What is thus desired is to provide a method and apparatus for encoding high density digital information in dot form on a media which utilizes conventional color laser or ink jet printers to reduce costs for the user.

SUMMARY OF THE PRESENT INVENTION

The present invention provides a novel two-dimensional symbology for storing large amount of digital encoded data representing a compressed color image or text data file. The symbology may be used to create a nonvolatile read-only memory on a substrate, such as paper, which can be used in computer systems as an information storage unit. Storage capacities of up to 3 kilobytes of memory within an area of one square inch is achievable with the technique of the present invention.

In particular, the basic data storage unit of the present invention is a data cell comprising two-dimensional half-tone micro-dots of the same color, printed by a color laser printer, a color inkjet printer or lithography. Each data cell is encoded with multi-bit digital data represented by colors of the data cell. Each data cell with unique color is a data type representing a unique combination of the multi-bit digital binary data. The number of color half-tone micro-dots per data cell is determined by the resolution of the color printer and the resolution of the color scanner. Data cells of 6 dots by 6 dots or 10 mil by 10 mil is achieved with a 600 spot per inch color laser printer and color CCD scanner. Each data cell represents a multi-bit digital binary data, multiple neighboring data cells forming a digital byte. A data block is a collection of data cells in a two-dimensional matrix of many rows and many columns to represent the complete digital data file. The data block is enclosed by a boarder-cell ring with each data cell having a pre-determined color or data type, the boarder-cell ring providing information about the data block orientation, spacing between the data cells, and the expected pixel values of different data types during data decoding.

The color data cell for each unique data type is defined by specifying the pixel values in C(cyan) Y(yellow) M(magenta) K(black) color space within the image file sent to the printer. Each unique data type represents a specific multi-bit digital binary data, and the total numbers of unique data types is equal to the total number of different combinations of the multi-bit binary data. By using the primary inks of the printer, e.g., cyan, magenta, yellow, black, 8 unique data types with each data type representing 3-bit binary data is achieved in the present invention. By varying the pixel values in cyan and magenta color separations, data types containing light cyan and light magenta colors can be produced through halftoning and screening mechanisms within the printer.

On reading, or decoding, the printed color data cell is scanned with a high resolution color CCD scanner or other reading device to measure data cell reflectance of red, green or blue lights. To decode the data cells into binary digital data, the measured pixel value of each data cell in R(red) G(green) B(blue) color space is compared with expected pixel values of each data type. Two threshold values in each R, G, B color component is defined based upon the pixel value readings of the expected data types. It is desirable that the expected pixel values of different data types in RGB color space are farther apart from each other so that there is enough distance between the threshold values in order to provide better noise immunity. The present invention discloses an algorithm to decode the measured pixel values of each data cell into 3-bit binary data by comparing the pixel values with the threshold in each color component.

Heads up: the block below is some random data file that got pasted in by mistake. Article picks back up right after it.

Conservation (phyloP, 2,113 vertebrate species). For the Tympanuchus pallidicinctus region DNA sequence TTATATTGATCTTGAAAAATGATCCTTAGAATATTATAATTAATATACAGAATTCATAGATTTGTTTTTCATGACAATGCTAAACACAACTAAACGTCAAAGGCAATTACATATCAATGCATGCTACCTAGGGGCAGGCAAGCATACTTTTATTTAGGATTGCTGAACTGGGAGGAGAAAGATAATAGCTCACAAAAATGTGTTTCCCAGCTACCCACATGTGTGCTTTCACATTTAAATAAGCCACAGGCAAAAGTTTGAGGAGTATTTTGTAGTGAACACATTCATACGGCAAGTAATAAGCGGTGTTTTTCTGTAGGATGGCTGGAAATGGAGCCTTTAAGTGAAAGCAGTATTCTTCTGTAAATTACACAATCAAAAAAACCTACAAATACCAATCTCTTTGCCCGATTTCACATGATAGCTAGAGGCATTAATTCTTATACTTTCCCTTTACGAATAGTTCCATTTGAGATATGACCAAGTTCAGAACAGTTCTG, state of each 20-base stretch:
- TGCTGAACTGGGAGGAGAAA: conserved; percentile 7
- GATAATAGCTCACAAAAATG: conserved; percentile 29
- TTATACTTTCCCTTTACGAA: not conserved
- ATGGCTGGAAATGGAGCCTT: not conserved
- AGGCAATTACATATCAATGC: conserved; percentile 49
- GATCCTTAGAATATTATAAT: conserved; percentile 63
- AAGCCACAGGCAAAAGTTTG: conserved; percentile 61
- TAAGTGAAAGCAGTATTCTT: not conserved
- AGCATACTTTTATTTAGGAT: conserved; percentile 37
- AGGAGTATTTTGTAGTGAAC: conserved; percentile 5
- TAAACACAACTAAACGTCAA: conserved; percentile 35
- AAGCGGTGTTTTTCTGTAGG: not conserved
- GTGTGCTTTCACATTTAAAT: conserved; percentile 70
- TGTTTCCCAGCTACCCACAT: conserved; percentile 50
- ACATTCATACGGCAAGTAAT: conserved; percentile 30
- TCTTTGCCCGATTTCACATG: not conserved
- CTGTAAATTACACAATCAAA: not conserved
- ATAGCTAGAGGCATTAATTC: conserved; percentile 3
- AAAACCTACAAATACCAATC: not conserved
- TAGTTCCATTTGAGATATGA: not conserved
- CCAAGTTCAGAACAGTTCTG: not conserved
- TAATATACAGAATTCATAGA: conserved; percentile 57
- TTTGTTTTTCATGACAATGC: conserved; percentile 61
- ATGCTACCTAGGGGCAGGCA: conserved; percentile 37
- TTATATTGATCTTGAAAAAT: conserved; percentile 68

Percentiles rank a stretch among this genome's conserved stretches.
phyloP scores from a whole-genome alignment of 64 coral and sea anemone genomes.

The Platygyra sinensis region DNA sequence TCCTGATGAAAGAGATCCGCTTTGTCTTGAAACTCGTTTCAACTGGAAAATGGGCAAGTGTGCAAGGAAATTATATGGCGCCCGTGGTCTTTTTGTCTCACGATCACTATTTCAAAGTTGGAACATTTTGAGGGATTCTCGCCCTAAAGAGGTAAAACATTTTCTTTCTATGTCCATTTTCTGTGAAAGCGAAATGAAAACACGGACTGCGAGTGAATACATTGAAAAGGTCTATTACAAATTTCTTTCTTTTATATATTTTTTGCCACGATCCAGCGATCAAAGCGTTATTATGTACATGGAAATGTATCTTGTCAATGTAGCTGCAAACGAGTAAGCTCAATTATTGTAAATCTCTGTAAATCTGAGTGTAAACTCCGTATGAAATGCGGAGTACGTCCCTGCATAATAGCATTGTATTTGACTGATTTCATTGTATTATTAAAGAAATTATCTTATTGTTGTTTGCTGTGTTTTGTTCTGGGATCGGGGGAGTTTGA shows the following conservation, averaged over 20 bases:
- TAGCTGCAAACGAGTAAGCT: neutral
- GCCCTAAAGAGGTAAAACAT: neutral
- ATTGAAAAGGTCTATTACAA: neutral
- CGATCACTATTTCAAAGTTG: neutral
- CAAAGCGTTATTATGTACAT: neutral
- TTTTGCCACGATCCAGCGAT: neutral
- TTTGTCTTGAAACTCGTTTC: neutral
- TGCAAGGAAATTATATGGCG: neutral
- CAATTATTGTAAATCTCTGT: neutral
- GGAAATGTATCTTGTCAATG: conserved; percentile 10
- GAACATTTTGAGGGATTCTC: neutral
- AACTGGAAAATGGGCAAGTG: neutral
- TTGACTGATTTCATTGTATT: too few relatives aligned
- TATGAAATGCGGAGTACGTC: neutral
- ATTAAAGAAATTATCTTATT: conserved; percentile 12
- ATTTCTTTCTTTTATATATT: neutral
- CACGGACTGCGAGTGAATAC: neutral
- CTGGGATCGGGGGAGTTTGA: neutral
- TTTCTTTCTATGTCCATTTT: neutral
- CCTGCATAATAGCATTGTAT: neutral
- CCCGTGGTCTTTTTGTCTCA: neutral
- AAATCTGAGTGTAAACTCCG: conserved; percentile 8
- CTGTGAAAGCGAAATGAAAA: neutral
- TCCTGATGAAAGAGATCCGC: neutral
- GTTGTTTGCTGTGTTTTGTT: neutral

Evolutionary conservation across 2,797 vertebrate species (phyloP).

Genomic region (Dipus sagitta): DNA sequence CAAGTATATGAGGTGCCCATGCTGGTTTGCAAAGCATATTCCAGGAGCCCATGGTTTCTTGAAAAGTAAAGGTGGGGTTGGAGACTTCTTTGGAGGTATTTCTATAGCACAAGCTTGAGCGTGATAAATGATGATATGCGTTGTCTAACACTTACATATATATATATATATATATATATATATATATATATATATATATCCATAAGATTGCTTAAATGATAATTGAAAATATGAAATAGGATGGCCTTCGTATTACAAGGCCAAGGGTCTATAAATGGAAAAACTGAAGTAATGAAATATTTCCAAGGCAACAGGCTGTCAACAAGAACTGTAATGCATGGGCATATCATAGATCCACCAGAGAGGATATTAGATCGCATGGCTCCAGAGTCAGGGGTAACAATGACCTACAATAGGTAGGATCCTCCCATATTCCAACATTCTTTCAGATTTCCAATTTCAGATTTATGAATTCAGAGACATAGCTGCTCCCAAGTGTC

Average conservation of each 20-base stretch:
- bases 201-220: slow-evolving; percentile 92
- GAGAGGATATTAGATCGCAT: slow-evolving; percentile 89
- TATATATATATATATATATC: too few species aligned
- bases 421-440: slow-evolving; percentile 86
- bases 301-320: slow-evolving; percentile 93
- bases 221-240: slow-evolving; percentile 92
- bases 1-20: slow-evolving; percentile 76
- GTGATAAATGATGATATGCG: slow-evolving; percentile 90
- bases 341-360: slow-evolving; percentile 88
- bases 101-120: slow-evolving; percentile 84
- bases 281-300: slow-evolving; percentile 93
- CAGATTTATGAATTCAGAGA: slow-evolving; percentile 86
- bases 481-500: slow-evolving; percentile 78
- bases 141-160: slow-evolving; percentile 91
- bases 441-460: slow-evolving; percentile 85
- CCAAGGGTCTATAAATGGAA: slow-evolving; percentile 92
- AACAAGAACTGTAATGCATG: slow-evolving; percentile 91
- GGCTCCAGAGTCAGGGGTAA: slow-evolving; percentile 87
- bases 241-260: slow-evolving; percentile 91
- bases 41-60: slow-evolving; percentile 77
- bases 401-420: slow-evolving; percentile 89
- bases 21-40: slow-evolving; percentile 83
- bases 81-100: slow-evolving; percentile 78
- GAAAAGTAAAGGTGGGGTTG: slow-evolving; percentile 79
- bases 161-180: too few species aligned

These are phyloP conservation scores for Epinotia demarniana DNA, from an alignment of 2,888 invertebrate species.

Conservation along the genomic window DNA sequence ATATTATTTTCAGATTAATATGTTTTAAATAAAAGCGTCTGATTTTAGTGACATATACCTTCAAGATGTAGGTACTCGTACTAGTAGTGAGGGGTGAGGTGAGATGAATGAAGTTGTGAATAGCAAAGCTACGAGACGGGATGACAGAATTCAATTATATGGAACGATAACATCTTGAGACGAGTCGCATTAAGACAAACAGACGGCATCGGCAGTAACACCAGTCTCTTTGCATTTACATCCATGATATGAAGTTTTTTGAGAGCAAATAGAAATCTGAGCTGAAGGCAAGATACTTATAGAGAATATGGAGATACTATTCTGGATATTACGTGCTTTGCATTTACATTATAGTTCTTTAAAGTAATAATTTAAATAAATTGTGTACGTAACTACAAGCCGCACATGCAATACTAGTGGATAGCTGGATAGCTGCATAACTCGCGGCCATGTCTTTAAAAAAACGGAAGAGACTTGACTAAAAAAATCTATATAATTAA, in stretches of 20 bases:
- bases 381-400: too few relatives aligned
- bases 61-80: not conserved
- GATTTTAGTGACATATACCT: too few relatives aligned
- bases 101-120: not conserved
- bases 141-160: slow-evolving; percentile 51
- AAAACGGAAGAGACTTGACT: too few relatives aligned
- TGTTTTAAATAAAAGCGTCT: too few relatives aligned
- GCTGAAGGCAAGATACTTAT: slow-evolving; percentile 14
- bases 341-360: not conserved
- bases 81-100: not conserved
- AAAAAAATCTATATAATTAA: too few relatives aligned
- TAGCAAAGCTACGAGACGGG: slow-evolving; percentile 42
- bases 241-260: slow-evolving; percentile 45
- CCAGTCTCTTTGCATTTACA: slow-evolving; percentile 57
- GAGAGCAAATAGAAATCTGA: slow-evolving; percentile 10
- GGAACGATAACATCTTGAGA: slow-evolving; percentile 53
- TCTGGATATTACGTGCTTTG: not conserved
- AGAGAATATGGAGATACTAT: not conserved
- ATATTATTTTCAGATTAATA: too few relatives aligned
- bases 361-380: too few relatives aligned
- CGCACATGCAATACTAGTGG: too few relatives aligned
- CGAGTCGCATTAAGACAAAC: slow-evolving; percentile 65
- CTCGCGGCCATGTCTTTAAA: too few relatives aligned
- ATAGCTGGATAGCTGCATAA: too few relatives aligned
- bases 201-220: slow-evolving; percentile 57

Error detection and correction methods are incorporated in the data block of the present invention. A parity bit is included in each digital byte represented by multiple horizontal neighboring data cell, to provide parity checking for error detection of odd number of bits errors on reading. Each horizontal row within the data block is composed of data cells and horizontal Reed-Solomon check cells. Each vertical column within the data block also contains data cells and vertical Reed-Solomon check cells, providing the capability of detecting and correcting multiple data-cell errors in each row and each column.

The present invention thus provides a method and apparatus for creating a high density two-dimensional color symbology for storing a digital text file or a compressed color image file by using a computer together with a color laser printer, color inkjet printer or lithography and decoding the printed symbology into a text file or decompressed color image by using a computer and a CCD color scanner or other reading device.

The present invention further provides a method and apparatus for coding multi-bit digital data with color data cells based upon printer pixel values specified for each color separation and measured scan image pixel values of the data cells for maximum noise immunity and a decoding algorithm based upon multiple threshold values for each color component. The present invention thus accomplishes the encoding/decoding process simpler and less expensive but more precise and reliable than currently available systems for encoding/decoding color halftone dots.

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Classifications
U.S. Classification235/494, 235/469, 283/93, 283/114
International ClassificationG06K19/06
Cooperative ClassificationG06K19/06037
European ClassificationG06K19/06C3